That evening, Julie is angry at Alex for going on an unannounced trip. Alex tells her it’s completely necessary but realizes that she doesn’t trust him anymore. Julie accuses him of always putting work first and family second. Alex tries to hug her, but she pushes him away, and when he tells her that he’ll call her from New York, she warns him that she might not be around. Alex yells at her for being unfair, to which Julie counters that he is the one being unfair. Alex leaves with his bag.
Julie’s feeling that Alex always puts work first and family second indicates that she expects him to do the opposite and prioritize his family. Meanwhile, Alex accusing Julie of being unfair for being angry at him indicates that he believes he must put work before family. Their contrasting views suggests that they fundamentally disagree about what the goal of their marriage should be.
The next morning, Alex meets Jonah for breakfast in his New York hotel. He already tried calling Julie and the kids, but no one picked up the phone. Over coffee, Alex explains Peach’s three-month ultimatum and asks if Jonah can be his consultant, but Jonah insists he does not have the time. However, he will give advice, and after three months, Alex can pay him whatever he thinks his advice was worth. Alex agrees to the terms.
Julie’s refusal to answer the phone foreshadows future fights and even a potential separation. Meanwhile, Jonah’s willingness to simply let Alex pay him what he feels his advice is worth suggests that Jonah is extremely confident that he can make Alex’s plant profitable again.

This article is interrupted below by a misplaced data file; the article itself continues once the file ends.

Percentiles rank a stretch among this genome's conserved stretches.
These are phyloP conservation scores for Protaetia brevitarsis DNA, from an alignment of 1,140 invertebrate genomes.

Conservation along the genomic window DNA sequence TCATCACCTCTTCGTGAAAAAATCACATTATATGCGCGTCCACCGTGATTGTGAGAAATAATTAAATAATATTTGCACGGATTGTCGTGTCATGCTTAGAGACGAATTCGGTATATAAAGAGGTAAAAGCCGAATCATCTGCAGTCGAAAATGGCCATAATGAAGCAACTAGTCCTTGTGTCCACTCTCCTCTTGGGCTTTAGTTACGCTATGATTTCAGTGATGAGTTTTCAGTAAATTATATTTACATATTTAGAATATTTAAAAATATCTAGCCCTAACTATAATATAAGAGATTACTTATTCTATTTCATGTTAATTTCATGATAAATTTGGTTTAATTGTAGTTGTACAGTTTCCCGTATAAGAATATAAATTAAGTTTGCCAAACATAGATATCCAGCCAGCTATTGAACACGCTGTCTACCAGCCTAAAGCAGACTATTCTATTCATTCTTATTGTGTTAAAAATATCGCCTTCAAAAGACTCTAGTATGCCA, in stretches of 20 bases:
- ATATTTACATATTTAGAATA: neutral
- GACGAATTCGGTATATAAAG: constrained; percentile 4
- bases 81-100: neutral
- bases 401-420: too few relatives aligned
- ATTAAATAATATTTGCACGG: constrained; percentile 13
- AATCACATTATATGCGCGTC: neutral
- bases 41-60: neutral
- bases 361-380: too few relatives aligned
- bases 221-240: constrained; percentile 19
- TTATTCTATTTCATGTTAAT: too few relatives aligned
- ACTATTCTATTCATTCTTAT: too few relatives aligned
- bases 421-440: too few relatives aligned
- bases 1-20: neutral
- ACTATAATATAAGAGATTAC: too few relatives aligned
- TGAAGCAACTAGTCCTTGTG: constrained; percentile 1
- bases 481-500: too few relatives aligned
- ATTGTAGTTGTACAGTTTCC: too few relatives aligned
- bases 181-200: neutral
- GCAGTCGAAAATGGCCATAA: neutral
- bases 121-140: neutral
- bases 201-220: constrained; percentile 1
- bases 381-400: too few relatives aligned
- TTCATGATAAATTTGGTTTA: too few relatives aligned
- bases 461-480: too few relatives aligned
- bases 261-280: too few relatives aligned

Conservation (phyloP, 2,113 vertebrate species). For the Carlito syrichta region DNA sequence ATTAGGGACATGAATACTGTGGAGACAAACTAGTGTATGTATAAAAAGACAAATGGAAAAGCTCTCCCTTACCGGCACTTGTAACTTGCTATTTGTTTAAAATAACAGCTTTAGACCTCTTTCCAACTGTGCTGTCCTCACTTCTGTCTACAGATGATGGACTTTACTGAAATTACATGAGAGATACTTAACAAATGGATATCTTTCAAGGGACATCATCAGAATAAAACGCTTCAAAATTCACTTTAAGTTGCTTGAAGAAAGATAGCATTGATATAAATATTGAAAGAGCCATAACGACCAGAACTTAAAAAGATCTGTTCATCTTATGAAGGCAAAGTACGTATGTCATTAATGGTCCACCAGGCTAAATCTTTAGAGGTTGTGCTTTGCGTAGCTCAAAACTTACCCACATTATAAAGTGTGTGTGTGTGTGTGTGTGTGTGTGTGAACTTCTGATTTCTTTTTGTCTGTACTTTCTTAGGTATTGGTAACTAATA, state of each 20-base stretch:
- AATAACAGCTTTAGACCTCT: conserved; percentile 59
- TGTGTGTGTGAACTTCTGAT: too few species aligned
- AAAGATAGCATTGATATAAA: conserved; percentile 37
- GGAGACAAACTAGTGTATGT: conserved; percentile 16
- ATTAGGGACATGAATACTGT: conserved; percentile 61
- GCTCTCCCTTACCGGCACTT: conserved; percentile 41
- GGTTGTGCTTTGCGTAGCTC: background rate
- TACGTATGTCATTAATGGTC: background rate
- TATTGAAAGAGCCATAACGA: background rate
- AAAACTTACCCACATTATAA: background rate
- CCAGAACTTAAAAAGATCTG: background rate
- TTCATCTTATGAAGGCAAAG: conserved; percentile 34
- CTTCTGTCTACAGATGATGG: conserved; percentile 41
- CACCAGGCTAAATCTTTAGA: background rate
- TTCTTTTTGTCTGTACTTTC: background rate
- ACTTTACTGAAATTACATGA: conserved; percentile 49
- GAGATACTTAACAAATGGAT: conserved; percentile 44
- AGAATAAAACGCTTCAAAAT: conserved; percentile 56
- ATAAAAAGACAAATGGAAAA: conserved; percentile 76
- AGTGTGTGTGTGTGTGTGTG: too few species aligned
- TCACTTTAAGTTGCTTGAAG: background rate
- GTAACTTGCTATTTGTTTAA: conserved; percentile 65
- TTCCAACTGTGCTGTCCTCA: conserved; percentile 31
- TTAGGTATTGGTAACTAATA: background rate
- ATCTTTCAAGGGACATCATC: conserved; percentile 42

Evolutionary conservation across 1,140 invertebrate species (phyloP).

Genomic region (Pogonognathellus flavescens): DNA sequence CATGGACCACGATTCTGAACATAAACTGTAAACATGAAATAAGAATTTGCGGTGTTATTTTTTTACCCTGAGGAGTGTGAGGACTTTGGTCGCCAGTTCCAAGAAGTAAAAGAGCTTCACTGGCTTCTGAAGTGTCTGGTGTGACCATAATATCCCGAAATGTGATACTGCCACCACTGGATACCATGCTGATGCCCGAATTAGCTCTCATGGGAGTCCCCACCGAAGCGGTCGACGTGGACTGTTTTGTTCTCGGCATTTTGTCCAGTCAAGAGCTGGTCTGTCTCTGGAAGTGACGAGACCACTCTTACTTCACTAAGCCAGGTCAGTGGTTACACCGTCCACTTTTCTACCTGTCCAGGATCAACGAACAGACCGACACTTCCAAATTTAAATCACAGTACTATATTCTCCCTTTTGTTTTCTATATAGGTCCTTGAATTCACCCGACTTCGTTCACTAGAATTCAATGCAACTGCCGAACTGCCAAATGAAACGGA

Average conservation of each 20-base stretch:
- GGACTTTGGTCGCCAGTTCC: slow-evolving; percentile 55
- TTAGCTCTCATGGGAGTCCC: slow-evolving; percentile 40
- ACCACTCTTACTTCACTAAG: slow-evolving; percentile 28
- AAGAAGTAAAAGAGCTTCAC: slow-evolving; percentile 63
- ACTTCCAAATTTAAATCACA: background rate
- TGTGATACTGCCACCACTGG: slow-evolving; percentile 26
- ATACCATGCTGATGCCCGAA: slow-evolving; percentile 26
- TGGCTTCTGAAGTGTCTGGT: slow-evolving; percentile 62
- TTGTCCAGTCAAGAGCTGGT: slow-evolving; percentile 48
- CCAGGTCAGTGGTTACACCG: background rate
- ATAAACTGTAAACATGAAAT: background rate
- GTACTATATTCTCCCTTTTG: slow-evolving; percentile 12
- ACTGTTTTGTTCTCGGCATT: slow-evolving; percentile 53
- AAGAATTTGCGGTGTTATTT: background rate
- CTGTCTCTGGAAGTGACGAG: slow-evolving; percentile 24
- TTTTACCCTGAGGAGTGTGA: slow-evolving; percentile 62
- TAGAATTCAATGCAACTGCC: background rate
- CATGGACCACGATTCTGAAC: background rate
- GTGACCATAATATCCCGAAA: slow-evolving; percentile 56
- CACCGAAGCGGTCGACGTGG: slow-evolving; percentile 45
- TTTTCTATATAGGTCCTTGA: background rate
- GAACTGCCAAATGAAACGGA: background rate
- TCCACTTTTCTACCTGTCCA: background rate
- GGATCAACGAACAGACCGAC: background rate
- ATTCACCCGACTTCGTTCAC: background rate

Jonah smokes a cigar and asks Alex what he thinks when he sees one of his workers standing idle at the plant when there is no work to do. Alex states that idle workers are obviously inefficient, because the company still must pay them for their idle time. Jonah counters that, actually, “a plant in which everyone is working all the time is very inefficient.” The fact that Alex’s plant has so much excess inventory proves this. Jonah states that like most managers, Alex focuses too much on trying to balance his plant’s capacity with the market demand (the rate at which they can sell the products they make). However, Jonah says that the closer a plant comes to being perfectly balanced, the closer it is to going bankrupt, which stuns and confuses Alex.
Notably, Jonah distinguishes between individual efficiency (an idle worker is inefficient when measured on their own, since they could produce more) and the overall efficiency of the system, or how well optimized it is to produce. Jonah’s belief that idleness does not necessarily mean wasted money and that a balanced plant is at risk of bankruptcy both defy conventional business wisdom, indicating that many of Jonah’s beliefs are counterintuitive and break with tradition.
Jonah explains that while a balanced plant might be appealing in theory, since expenses are kept to a minimum, “dependent events” (stages of a process that can’t begin before the stage before it completes) and “statistical fluctuations” (unexpected variations in how long a task takes to complete) mean that any system needs some flexibility to accommodate unpredictable events. On their own, dependent events or statistical fluctuations are easy to account for. Together, however, they cause serious delays, especially when a manufacturing system is too well-balanced and too lean to accommodate error. Jonah tells Alex that he must go, but he invites Alex to consider what these two factors mean for his plant. Jonah rushes away and climbs into a limo with some sort of chairman.
Jonah’s insistence that a balanced plant is very dangerous attacks the assumption that a lean plant without excess capacity is the ideal profit-making system. Once again, Jonah presents counterintuitive advice on how to manage a business system, indicating that he intends to revolutionize the way that Alex and others do business. Jonah’s meeting with some type of chairman in a limo suggests that despite his easy demeanor, he has become an important, respected figure.